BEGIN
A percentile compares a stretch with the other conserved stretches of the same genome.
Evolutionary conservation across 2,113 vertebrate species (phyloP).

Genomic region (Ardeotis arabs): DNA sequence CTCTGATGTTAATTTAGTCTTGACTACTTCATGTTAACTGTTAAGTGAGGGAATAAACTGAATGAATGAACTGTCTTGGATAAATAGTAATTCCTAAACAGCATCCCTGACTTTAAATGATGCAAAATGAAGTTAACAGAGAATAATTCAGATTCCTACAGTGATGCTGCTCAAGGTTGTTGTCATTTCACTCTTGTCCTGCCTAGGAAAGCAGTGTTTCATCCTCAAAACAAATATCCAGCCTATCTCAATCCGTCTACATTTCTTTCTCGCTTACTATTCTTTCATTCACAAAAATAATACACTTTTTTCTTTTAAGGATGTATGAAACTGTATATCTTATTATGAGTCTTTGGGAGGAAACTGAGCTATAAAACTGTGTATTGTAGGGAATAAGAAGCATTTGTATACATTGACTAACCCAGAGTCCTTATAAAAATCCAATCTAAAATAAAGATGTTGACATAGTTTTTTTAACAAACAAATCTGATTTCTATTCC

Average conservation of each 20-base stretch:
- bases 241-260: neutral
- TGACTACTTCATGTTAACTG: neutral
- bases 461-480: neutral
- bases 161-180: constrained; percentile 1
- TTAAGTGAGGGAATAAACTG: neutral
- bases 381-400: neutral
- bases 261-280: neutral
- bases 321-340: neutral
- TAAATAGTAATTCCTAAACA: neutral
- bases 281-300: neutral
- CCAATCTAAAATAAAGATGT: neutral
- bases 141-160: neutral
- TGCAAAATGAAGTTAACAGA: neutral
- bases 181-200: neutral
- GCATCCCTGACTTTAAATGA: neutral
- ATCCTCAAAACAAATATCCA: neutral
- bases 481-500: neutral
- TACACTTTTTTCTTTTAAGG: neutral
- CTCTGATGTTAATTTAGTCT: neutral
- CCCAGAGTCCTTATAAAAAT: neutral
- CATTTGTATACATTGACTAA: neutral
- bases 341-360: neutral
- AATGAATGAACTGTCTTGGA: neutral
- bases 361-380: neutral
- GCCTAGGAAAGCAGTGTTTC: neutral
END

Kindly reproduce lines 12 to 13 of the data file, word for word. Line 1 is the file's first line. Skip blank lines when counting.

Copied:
- bases 321-340: neutral
- TAAATAGTAATTCCTAAACA: neutral